Design-Build Delivery

A streamlined project delivery method where one company contracts to provide a single point of responsibility for the design and construction of an entire project, efficiently reducing costs, conflicts and delays.

Division of the State Architect (DSA)

A state regulatory body that provides design and construction oversight for K-12 schools, community colleges, essential services buildings and other state-owned and leased facilities, ensuring that all public buildings fully comply with California building code regulations.

DSA-Approved Pre-Check (PC) Designs

Architectural plans for commonly used structures that have been pre-checked to meet the criteria of the California Division of the State Architect and are pre-approved for incorporation into site-specific construction projects. The Pre-Check (PC) process streamlines DSA plan review, fast-tracking PC projects through design and procurement to accelerate product delivery.


A phase of construction where modular buildings are assembled wholly or partially in a controlled factory environment before delivery to the building site for installation and finishing.

Factory-Built School Building

A category defined by the California Code of Regulations Regulation 1521, Article 2, Subsection 4 as a relocatable classroom building “designed in compliance with state laws for school construction and approved by the structural safety section in the Division of the State Architect, which is either wholly manufactured or substantially manufactured at an offsite location for the purpose of being assembled, erected, or installed on a site owned or leased by a school district or a community college district.”


Wood, concrete or masonry building support beneath the first floor, constructed on or below grade.

Concrete Slab-on-Grade Foundation

An inflexible, permanent foundation where concrete is poured into a mold to form a slab that sits directly on grade, allowing no space between the ground and the finished building.

Concrete Stem Wall Foundation

A flexible foundation with a short continuous perimeter wall and concrete footings, allowing both on-grade building entry and easy access to plumbing, electrical and technology wiring and cable.

Permanent Foundation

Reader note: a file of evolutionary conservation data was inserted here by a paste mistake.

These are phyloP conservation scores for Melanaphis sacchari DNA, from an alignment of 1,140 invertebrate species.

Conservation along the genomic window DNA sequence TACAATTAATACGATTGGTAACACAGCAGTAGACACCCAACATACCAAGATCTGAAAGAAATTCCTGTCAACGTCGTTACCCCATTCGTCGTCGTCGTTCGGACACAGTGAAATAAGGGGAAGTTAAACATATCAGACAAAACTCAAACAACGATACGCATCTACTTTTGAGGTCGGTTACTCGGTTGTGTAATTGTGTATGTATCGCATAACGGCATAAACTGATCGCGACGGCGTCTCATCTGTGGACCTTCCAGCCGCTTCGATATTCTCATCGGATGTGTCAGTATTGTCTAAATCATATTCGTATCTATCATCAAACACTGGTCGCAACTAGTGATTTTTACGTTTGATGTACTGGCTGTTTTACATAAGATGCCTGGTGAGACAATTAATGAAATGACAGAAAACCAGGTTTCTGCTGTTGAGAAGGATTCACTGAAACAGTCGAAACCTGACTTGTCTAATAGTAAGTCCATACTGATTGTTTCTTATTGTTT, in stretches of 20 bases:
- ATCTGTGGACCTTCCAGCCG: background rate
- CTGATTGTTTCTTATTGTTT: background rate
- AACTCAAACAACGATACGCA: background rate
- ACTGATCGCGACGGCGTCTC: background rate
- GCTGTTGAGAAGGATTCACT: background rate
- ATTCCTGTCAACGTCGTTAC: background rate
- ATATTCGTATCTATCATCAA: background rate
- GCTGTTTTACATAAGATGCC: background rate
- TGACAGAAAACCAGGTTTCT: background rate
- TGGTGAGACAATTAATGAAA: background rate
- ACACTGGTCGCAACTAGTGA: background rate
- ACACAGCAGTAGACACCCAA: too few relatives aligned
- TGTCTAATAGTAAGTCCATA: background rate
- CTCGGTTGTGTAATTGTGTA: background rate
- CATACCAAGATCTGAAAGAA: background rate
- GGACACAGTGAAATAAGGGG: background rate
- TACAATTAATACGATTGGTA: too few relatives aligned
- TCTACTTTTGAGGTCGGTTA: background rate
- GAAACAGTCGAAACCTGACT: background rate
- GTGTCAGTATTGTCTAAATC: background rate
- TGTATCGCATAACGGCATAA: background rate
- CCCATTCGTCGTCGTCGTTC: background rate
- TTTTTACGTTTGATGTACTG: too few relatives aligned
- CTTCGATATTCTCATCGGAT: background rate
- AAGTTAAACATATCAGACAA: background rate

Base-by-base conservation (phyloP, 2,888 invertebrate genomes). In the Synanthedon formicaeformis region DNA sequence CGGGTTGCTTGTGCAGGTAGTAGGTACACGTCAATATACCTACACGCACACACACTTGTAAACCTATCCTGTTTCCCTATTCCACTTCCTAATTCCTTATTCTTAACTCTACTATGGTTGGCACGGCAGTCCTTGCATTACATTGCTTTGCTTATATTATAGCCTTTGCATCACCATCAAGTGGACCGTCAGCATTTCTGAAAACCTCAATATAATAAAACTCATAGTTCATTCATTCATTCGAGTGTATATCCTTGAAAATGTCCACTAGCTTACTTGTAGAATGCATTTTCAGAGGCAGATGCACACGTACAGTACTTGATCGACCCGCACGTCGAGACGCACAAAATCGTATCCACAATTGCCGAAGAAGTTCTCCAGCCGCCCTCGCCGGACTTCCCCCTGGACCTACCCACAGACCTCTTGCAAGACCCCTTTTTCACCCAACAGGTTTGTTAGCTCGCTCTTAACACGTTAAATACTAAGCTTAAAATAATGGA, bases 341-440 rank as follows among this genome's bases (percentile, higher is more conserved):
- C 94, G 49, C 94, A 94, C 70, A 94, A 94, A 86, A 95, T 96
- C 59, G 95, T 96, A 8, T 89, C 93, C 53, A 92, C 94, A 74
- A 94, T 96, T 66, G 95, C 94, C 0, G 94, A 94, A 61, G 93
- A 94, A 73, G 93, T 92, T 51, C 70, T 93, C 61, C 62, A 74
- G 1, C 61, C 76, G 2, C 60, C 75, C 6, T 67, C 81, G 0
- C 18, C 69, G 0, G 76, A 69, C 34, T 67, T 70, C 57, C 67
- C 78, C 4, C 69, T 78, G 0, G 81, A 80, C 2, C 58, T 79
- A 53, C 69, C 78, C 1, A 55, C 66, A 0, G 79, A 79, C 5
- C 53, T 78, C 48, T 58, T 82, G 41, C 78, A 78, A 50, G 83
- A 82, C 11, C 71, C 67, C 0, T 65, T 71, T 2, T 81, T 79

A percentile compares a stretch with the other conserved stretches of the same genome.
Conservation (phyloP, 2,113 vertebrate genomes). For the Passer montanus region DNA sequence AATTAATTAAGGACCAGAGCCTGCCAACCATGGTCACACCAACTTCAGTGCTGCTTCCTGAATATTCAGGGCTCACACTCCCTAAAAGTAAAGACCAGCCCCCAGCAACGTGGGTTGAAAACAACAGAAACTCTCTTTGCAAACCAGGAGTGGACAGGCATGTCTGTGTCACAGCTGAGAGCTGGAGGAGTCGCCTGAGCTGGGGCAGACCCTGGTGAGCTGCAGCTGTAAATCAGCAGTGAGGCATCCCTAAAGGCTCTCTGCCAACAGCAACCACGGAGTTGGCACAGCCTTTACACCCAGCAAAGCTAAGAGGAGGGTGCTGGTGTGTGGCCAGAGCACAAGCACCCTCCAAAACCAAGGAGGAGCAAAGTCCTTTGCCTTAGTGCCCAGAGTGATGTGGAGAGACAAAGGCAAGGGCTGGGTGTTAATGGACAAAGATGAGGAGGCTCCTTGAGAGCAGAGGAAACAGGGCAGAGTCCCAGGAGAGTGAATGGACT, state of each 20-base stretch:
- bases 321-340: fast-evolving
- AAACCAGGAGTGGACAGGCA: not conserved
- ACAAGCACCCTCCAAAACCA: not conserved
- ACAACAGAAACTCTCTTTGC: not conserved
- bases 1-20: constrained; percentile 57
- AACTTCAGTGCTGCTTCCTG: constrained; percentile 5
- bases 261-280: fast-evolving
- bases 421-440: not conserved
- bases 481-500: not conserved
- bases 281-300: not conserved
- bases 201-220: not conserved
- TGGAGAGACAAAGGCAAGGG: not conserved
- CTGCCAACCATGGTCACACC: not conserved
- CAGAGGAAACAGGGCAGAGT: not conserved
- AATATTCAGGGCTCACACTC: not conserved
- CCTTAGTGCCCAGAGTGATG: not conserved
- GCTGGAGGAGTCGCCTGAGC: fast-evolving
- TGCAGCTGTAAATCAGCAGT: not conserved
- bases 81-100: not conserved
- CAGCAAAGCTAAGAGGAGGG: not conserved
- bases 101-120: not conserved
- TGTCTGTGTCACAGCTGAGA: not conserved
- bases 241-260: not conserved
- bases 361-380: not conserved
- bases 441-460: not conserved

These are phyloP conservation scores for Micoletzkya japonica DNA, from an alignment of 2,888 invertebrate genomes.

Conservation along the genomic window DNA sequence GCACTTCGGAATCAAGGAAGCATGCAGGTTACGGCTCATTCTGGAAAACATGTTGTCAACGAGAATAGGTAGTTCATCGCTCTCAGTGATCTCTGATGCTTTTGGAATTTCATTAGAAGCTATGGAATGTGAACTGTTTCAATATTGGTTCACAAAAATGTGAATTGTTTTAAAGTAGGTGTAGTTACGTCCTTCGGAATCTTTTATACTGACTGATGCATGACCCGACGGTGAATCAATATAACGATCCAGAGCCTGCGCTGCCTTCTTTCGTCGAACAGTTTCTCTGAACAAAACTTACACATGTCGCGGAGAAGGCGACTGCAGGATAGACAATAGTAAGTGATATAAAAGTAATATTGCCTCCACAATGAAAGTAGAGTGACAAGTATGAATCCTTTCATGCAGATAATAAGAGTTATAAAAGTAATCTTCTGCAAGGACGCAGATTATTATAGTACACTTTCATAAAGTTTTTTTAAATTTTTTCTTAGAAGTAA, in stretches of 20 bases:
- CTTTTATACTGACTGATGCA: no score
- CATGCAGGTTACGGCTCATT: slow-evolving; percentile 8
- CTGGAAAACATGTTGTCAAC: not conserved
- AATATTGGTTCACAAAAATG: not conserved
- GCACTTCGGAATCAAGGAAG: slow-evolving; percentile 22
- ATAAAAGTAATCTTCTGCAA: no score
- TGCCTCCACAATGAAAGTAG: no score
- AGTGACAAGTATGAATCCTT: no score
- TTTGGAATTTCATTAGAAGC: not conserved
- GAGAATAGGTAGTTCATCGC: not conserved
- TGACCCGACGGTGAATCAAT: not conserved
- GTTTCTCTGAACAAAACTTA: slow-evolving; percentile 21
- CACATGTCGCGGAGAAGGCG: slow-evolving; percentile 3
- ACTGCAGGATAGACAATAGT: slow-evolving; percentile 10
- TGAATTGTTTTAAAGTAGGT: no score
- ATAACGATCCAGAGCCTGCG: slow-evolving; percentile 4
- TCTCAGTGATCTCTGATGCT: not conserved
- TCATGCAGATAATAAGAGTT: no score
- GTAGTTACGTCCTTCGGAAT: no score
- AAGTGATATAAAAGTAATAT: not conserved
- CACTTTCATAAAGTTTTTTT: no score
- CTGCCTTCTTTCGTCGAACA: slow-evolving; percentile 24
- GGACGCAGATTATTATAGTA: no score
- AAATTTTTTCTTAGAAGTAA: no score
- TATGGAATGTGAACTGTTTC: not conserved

An inflexible foundation that is permanently affixed to the land, making a building difficult to remove and relocate without significant damage to the structure and site; a concrete slab-on-grade foundation is considered permanent, while concrete stem wall foundations and wood foundations are not.

Wood Foundation

A flexible above-ground foundation constructed onsite using lumber; generally used for temporary or shorter lifecycle buildings and easily removed.

General Contractor (GC)

An individual, partnership, corporation or other business entity that serves as the contractor with primary responsibility for successful completion of a construction project. The GC signs the construction contract, hires subcontractors and suppliers, manages the budget and schedule and ensures all work is completed.

General Obligation Bond (GO Bond)

A voter-approved method of financing capital projects through long-term borrowing. School bonds may be used to fund the acquisition, construction, rehabilitation or improvement of educational facilities.

High Performance Building

A highly-efficient and sustainable building constructed to the highest health and environmental standards and best practices, with high-performance features, systems and technology integrated to optimize energy efficiency, durability, life-cycle performance and occupant comfort and productivity.


A phase of construction where factory-built building modules are placed and secured on a site-built foundation and connected to form a finished building.


A project delivery method where the owner leases a site to the contractor, who constructs a building(s) on the site then leases the finished building(s) back to the site owner for a contracted period of time before the building(s) vests to the site owner.

Master Plan

A comprehensive facilities planning document that details the policies, guidelines, goals and development standards for a school district or school campus, providing a clear vision of how the organization plans to grow, expand and update facilities to meet future needs.

Modernization (also called mod, renovation, reno or improvement)

The total or partial upgrading of an existing facility to meet higher standards of quality, functionality and/or performance, as opposed to constructing a completely new facility.

Modular Building

A type of building where materials are assembled into fully-built modules in the factory, then transported intact to the building site, where each module is placed on a concrete stem wall or wood foundation and connected to form a complete building. A modular building is piggybackable by code.

Modular Component Building

A type of building where prefabricated structural components (walls, roof, floor, etc.) are assembled separately in the factory, shipped flat to the building site and assembled on a permanent foundation (typically concrete slab-on-grade) by onsite contractors. A modular component building is not piggybackable by code.

Modular Construction

A sophisticated, highly automated construction process where a building is constructed offsite in a controlled factory environment, using the same materials and built to the same codes, standards and specifications as a traditional building but delivered on an accelerated schedule. Factory-produced building modules are connected onsite to form a complete building.

New Construction

The design and ground-up construction of a new building, as opposed to modernization or reconstruction of an existing structure. New construction includes the pouring or construction of a new foundation and floor, erection of a new frame and roof and installation of new mechanical, electrical and plumbing systems.

Offsite Construction

Construction that takes place away from the building site. Building modules constructed offsite are delivered to the building site 90-95% complete.